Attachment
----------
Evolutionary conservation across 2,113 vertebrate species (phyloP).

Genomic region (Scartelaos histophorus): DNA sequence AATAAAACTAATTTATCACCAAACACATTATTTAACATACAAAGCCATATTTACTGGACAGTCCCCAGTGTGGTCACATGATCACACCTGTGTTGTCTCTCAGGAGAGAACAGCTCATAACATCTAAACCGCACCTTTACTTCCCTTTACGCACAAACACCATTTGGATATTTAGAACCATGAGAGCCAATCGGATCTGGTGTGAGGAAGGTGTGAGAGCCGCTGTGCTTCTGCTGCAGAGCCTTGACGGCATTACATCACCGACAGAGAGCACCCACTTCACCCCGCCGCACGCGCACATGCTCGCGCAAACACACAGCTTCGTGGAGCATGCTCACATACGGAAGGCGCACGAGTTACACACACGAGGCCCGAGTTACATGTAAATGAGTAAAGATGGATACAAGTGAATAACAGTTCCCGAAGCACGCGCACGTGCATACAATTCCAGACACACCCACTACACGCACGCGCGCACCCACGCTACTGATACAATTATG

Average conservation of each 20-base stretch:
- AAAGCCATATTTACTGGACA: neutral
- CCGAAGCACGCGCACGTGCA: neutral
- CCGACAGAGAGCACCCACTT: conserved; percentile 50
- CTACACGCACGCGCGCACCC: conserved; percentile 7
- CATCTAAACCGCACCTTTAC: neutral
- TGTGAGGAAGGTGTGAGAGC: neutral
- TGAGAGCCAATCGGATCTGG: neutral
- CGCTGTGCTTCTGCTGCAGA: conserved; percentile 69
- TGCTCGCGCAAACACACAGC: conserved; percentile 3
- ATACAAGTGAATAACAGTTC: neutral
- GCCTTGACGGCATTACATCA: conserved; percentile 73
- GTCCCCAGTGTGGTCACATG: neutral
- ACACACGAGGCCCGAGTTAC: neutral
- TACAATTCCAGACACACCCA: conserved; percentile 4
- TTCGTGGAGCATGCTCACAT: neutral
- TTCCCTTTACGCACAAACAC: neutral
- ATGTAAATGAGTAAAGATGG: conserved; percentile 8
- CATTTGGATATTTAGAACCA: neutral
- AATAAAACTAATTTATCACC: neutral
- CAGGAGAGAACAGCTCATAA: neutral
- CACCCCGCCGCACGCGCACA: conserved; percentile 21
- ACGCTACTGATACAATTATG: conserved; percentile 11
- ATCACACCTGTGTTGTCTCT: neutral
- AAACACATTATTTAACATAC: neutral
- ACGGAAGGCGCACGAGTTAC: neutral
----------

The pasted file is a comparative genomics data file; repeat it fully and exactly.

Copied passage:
Evolutionary conservation across 2,113 vertebrate species (phyloP).

Genomic region (Scartelaos histophorus): DNA sequence AATAAAACTAATTTATCACCAAACACATTATTTAACATACAAAGCCATATTTACTGGACAGTCCCCAGTGTGGTCACATGATCACACCTGTGTTGTCTCTCAGGAGAGAACAGCTCATAACATCTAAACCGCACCTTTACTTCCCTTTACGCACAAACACCATTTGGATATTTAGAACCATGAGAGCCAATCGGATCTGGTGTGAGGAAGGTGTGAGAGCCGCTGTGCTTCTGCTGCAGAGCCTTGACGGCATTACATCACCGACAGAGAGCACCCACTTCACCCCGCCGCACGCGCACATGCTCGCGCAAACACACAGCTTCGTGGAGCATGCTCACATACGGAAGGCGCACGAGTTACACACACGAGGCCCGAGTTACATGTAAATGAGTAAAGATGGATACAAGTGAATAACAGTTCCCGAAGCACGCGCACGTGCATACAATTCCAGACACACCCACTACACGCACGCGCGCACCCACGCTACTGATACAATTATG

Average conservation of each 20-base stretch:
- AAAGCCATATTTACTGGACA: neutral
- CCGAAGCACGCGCACGTGCA: neutral
- CCGACAGAGAGCACCCACTT: conserved; percentile 50
- CTACACGCACGCGCGCACCC: conserved; percentile 7
- CATCTAAACCGCACCTTTAC: neutral
- TGTGAGGAAGGTGTGAGAGC: neutral
- TGAGAGCCAATCGGATCTGG: neutral
- CGCTGTGCTTCTGCTGCAGA: conserved; percentile 69
- TGCTCGCGCAAACACACAGC: conserved; percentile 3
- ATACAAGTGAATAACAGTTC: neutral
- GCCTTGACGGCATTACATCA: conserved; percentile 73
- GTCCCCAGTGTGGTCACATG: neutral
- ACACACGAGGCCCGAGTTAC: neutral
- TACAATTCCAGACACACCCA: conserved; percentile 4
- TTCGTGGAGCATGCTCACAT: neutral
- TTCCCTTTACGCACAAACAC: neutral
- ATGTAAATGAGTAAAGATGG: conserved; percentile 8
- CATTTGGATATTTAGAACCA: neutral
- AATAAAACTAATTTATCACC: neutral
- CAGGAGAGAACAGCTCATAA: neutral
- CACCCCGCCGCACGCGCACA: conserved; percentile 21
- ACGCTACTGATACAATTATG: conserved; percentile 11
- ATCACACCTGTGTTGTCTCT: neutral
- AAACACATTATTTAACATAC: neutral
- ACGGAAGGCGCACGAGTTAC: neutral